WordPress Email Marketing Plugins vs All-in-one OptionsBy Jacob McMillen
Signing up to an email marketing service provider is a big commitment in terms of cash; too big for many.
The beauty of running a WordPress blog is that there are free and low-cost plugins for everything. There are dozens of email marketing plugins that can instantly get your site ready to go.
Unlike a one-size-fits-all solution, plugins are used to fill specific needs wherever you find them. They give you the flexibility to customize your site to your near-exact specifications. While this can be extremely cost efficient, a bundle of plugins can sabotage your site’s load speed, which is a MAJOR marketing no-no.
Premium plug-ins can be better but you can still run into server and deliverability issues.
The Problem with DIY Email Marketing
This ‘MacGyver’ approach to marketing is typically referred to as ‘Do it yourself’ or ‘DIY’, and there are two massive problems with trying to run a DIY email marketing campaign from your website servers:
- Server limitations
Most website owners host using shared servers with limited resources. You will only be able to send out emails very slowly on these servers. You will find your web host may become unhappy about the server resources you are using and will probably ask you to upgrade to a VPS or dedicated server with more processing power. You can learn more about the various types of hosting here.
On a shared server, you share an IP address with other sites hosted on that server. If one of the other websites has tried sending out emails before, the IP address may have already been flagged as a source of spam, so your important messages will go straight to spam folders and never be seen, let alone opened.
Email Marketing Task Breakdown
- Designing subscription form
- Putting form onto the site
- Capturing email addresses
- Double opt-in email confirmation
- Sending large numbers of emails
- Sending email blasts
- Segmenting a list based on location, previous email actions etc.
- Analytics that tell you unsubscribe rate, open rate and deletion rate
- A/B testing
When you look at the list of tasks that an email management service (EMS) must handle, you start to understand the difficulty in a DIY, multiple plugin approach.
When you add in image libraries, templates and support, EMS charges can look very reasonable.
You need every one of these features, especially the ability to analyse what happens to the emails you send. Without that information, how could you ever improve your emails? If you cannot measure your results, it is impossible to improve on them.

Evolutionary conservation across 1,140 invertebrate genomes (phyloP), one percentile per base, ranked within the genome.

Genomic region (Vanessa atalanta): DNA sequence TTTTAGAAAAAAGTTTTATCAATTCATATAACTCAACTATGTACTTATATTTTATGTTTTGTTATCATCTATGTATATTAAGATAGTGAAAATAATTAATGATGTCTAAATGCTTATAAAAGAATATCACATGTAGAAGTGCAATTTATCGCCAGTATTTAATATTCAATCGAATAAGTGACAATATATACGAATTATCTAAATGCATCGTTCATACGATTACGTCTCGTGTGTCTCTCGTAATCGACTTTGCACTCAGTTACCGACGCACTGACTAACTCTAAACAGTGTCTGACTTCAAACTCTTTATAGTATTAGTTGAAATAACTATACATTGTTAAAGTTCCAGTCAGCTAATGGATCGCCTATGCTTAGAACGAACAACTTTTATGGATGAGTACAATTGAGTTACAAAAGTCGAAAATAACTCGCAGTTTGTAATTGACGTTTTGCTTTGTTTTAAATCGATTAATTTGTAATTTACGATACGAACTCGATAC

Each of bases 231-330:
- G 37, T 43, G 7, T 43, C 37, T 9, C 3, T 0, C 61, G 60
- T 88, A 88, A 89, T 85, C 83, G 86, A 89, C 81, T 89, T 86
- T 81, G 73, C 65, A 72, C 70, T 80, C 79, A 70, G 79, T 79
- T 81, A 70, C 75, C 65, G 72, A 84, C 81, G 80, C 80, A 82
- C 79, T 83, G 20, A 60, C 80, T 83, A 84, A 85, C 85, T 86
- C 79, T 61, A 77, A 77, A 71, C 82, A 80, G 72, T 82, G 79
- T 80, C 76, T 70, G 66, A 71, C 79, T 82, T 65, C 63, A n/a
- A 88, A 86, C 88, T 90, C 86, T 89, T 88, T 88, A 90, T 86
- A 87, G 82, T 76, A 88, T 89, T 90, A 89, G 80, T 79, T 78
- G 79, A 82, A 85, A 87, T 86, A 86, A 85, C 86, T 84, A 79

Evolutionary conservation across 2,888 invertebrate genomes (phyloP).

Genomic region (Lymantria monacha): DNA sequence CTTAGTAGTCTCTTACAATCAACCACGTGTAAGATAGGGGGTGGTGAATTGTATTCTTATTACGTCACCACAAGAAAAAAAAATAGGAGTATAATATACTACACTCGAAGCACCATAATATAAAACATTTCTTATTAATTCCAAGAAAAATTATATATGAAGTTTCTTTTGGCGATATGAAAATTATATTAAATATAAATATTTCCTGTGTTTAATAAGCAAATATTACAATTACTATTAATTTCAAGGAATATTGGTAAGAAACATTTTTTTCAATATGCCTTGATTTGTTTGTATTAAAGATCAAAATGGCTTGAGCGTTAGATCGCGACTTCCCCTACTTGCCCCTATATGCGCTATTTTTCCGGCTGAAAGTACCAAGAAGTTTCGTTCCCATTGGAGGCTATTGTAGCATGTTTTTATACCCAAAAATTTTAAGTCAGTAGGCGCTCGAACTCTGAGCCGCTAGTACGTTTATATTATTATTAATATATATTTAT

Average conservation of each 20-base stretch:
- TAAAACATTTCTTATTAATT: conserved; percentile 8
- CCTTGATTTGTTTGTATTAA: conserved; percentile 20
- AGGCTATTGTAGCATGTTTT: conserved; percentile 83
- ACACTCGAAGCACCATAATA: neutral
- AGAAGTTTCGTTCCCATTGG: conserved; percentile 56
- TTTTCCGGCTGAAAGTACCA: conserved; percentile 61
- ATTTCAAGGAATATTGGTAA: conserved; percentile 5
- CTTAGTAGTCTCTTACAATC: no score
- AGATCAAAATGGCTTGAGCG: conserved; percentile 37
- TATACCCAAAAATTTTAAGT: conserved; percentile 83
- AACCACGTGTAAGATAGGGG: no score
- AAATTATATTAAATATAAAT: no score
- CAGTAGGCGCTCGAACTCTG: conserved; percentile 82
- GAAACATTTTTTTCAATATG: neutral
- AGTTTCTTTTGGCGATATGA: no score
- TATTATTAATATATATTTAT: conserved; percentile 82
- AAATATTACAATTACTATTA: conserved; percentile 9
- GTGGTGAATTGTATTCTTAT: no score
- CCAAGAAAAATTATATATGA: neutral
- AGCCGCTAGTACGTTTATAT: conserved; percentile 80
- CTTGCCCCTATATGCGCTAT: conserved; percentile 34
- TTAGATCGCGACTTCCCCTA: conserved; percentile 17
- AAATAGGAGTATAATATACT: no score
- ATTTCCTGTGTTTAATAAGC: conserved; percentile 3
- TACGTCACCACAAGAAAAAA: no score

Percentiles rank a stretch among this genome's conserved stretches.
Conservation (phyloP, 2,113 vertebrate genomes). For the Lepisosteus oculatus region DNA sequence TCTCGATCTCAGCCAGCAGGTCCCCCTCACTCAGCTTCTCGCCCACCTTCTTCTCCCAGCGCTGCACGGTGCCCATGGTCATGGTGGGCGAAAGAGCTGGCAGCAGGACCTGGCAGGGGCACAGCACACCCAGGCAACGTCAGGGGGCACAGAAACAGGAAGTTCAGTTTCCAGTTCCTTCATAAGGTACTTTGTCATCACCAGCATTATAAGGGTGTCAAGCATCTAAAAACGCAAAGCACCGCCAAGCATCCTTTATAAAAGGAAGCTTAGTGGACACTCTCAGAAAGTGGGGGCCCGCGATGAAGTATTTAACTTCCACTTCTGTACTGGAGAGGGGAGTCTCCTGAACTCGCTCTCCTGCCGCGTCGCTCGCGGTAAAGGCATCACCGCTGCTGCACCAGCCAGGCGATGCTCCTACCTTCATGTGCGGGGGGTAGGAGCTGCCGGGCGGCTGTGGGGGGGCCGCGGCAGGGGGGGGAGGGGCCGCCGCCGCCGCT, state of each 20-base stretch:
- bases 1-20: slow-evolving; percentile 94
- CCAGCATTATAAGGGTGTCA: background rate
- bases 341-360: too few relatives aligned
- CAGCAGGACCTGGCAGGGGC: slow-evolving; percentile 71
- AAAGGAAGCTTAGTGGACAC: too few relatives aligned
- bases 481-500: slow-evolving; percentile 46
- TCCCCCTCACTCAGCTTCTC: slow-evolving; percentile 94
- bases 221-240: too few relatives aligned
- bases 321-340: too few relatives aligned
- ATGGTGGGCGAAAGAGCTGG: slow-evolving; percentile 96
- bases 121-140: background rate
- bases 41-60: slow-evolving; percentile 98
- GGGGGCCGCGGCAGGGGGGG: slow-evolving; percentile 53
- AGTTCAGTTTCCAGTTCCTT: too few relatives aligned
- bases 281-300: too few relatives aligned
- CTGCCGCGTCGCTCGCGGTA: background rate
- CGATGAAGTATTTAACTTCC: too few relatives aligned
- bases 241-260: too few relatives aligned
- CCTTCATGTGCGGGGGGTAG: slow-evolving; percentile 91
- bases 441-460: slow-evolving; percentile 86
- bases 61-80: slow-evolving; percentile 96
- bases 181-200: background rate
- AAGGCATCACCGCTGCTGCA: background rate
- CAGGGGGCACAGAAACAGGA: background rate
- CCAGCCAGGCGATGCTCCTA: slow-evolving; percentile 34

Without analytics you have no segmentation or split-testing capability, and you lose the ability to make your emails more effective.
Email analytics is more than just numbers. A good analytics dashboard means you can make decisions without looking at any complex statistical analysis: Everything is done for you and presented in simple to understand graphics.
In the example above (taken from GetResponse), you can see how easy the typical email management service analyses are to understand. You can see how effective a campaign is just by looking at the charts.
A/B testing, also known as split-testing, can produce a massive impact on your bottom line. It can mean the difference between a roaring success and an abysmal failure, yet many site owners have yet to bother with testing their sites.
The difference each split test makes might only be 5%, but if you run 100 split tests on the same email and each makes a 5% difference, your overall results will be 131 times better (1.05100).
When utilizing an EMS provider that incorporates a good AB testing interface, obtaining these results is a much simpler process than when using WordPress plugins.
Email analytics mean you can segment your subscribers on the basis of their reactions to your previous emails. You can gradually move those who take action further down your conversion funnel.
We are all seeing more and more marketing emails in our inboxes, which means it’s becoming more and more difficult to stand apart. Segmentation allows you to target specific groups of people based on what will be most compelling to them.
From the time it takes to DIY, to the extreme server limitations, to the drain on site speed, to the lack of important features like testing and segmentations, it’s more than worth it to use a dedicated system for email purposes. SitePoint has an entire Entrepreneur category which regularly covers email marketing, which I’d highly recommend checking out.
Furthermore, email marketing is easily the biggest money maker for most online businesses. It’s important to do it right.
What do you think? Have you had success using WordPress marketing plugins? What problems did you encounter? Please share your experiences in the comments below.